Operation

Operation or Operations may refer to:

  • Scientific operation
  • Surgery, or operation
  • An operation in mathematics:
    • Graph operations
    • Unary operation
    • Binary operation
    • Arity
    • Operations research
  • In language, an operation is a word which represents a function (or instruction), rather than a term or name
  • In computer science:
    • an operation is performed on the basis of an instruction
    • Modulo operation
  • In military and intelligence:
    • Military operation, a military action (usually in a military campaign) using deployed forces
    • Operations (military staff), staff involved in planning operations
    • Combined operations, operations by forces of two or more allied nations
    • Operations room, the tactical center providing processed information for command and control of an area of operations
    • Special operations, military operations that are unconventional
    • Covert operation, an operation which conceals the identity of the sponsor
    • Clandestine operation, an intelligence or military operation carried out so that the operation goes unnoticed
    • Black operation, an operation that may be outside of standard military protocol or against the law.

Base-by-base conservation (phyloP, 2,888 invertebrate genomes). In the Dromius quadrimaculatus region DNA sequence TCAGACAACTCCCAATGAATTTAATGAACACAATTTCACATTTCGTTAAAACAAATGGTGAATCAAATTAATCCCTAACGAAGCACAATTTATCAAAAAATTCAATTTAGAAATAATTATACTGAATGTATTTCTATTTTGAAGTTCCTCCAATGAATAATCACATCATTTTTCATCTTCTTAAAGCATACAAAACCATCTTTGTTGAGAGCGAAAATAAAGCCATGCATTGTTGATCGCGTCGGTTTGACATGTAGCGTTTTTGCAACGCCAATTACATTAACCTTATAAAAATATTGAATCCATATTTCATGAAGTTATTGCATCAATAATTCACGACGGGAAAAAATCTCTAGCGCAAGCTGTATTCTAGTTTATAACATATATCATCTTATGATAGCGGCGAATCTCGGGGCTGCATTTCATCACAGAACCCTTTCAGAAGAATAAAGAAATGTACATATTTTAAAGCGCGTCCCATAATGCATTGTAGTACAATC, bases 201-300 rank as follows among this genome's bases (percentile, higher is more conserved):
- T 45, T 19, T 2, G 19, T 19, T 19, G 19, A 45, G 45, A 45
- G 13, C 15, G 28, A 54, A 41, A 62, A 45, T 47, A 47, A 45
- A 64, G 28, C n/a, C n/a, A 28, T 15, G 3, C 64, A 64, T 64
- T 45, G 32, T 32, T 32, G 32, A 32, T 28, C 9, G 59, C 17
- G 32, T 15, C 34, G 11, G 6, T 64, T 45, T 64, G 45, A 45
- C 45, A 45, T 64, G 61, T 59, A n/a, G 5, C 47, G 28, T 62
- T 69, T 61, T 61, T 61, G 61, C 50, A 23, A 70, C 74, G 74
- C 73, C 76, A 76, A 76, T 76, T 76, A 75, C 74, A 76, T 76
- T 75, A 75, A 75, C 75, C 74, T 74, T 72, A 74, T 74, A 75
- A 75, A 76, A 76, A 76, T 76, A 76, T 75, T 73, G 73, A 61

• Sting operation, an operation designed to catch a person committing a crime, by means of deception
  • Business operations
    • Operations management
    • Manufacturing operations
    • Unit operation, a basic step in a chemical engineering process
  • Rail transport operations, the control of a rail system
  • Operations support system used in the telecommunications industry
  • Operation of law, a legal term that indicates that a right or liability has been created for a party
  • Anomalous operation, in parapsychology, a term describing a broad category of purported paranormal effects
  • Operation (game), a battery-operated game of physical skill

Famous quotes containing the word operation:

    It requires a surgical operation to get a joke well into a Scotch understanding. The only idea of wit, or rather that inferior variety of the electric talent which prevails occasionally in the North, and which, under the name of “Wut,” is so infinitely distressing to people of good taste, is laughing immoderately at stated intervals.
    Sydney Smith (1771–1845)

    Waiting for the race to become official, he began to feel as if he had as much effect on the final outcome of the operation as a single piece of a jumbo jigsaw puzzle has to its predetermined final design. Only the addition of the missing fragments of the puzzle would reveal if the picture was as he guessed it would be.
    Stanley Kubrick (b. 1928)

    An absolute can only be given in an intuition, while all the rest has to do with analysis. We call intuition here the sympathy by which one is transported into the interior of an object in order to coincide with what there is unique and consequently inexpressible in it. Analysis, on the contrary, is the operation which reduces the object to elements already known.
    Henri Bergson (1859–1941)